Fred Haynes, father of 23-year-old murder victim Darlene Haynes, brought his daughter’s ashes to court today for the sentencing hearing against her convicted killer.
Haynes spent the past four weeks attending each day of the trial of Julie Corey, 29, convicted last week of murdering Darlene Haynes and then removing Haynes’ fetus from her womb and trying to pass off the infant as her own.
“I couldn’t do what I wanted to do because I started shaking,” Haynes said about his desire to give a victim’s impact statement at the sentencing and speak on behalf of his daughter. “I wanted to talk. It was hard.”
With the help of prosecutors, “It was brought up anyway,” Haynes said. “The lawyer did it.”
The gold container of ashes sat on a table about 10 feet away from Corey during the prosecution’s statements to the jury.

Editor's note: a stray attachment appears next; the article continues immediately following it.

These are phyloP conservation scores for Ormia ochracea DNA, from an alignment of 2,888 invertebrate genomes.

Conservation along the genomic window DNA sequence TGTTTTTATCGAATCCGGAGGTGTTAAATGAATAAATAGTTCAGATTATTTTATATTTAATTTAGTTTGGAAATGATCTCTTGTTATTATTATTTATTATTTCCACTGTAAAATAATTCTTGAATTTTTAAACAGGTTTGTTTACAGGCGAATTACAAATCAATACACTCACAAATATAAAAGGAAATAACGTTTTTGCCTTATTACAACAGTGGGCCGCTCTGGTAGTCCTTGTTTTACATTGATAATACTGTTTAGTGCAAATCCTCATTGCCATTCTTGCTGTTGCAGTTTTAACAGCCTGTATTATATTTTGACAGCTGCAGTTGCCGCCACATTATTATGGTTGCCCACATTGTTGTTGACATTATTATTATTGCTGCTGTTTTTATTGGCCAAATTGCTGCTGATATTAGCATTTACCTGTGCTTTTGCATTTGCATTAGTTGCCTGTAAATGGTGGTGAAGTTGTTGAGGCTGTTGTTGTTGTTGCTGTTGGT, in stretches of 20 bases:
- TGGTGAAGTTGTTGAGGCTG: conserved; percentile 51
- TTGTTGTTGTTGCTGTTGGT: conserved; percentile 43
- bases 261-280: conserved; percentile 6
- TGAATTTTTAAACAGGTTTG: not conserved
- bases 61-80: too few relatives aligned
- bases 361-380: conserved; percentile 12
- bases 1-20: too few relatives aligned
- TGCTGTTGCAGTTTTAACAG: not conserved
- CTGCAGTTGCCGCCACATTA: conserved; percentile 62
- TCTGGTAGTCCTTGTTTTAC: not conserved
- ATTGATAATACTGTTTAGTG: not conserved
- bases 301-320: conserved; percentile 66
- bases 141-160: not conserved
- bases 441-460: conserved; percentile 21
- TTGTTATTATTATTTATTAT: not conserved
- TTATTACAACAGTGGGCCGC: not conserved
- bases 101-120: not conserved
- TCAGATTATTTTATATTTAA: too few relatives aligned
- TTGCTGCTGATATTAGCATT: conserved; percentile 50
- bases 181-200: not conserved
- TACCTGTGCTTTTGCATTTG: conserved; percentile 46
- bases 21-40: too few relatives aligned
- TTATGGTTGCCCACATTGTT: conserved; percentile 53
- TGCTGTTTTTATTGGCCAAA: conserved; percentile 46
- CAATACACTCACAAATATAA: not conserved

Corey was sentenced to life in prison without parole.
While Haynes is glad the trial is over, he says the life sentence is not a full resolution.
“[Corey’s] still going to have what she needs -- medical care, breakfast, lunch and dinner,” he said.
Throughout today’s hearing, Haynes saw no remorse from Corey.
“She had no emotion in there, no matter what was said. She just stared off in space, at least nothing I could see,” Haynes said.
According to MassLive.com, Judge Janet Kenton-Walker had agreed with a defense request to delay Corey’s sentencing hearing because the defendant was so emotional at the time the jury read its verdict.
The prosecution also read a letter written by the victim’s 9-year-old daughter. Haynes said the letter talked about how she wished her mother were with her and about how they used to go out trick-or-treating.
“Even when the judge read my granddaughter’s letter, there was nothing there,” Haynes said of Corey’s demeanor.
Corey’s defense attorney, Michael Wilcox, said that under Massachusetts law an automatic appeal will be filed on Corey’s behalf.
Wilcox expects the appeal process to take two to three years.
Corey will carry out her sentence at MCI – Framingham, the state Department of Correction's only prison for female offenders.
Wilcox said he’s disappointed with the verdict.
“The facts are the facts and there are things that we could not overcome,” he said.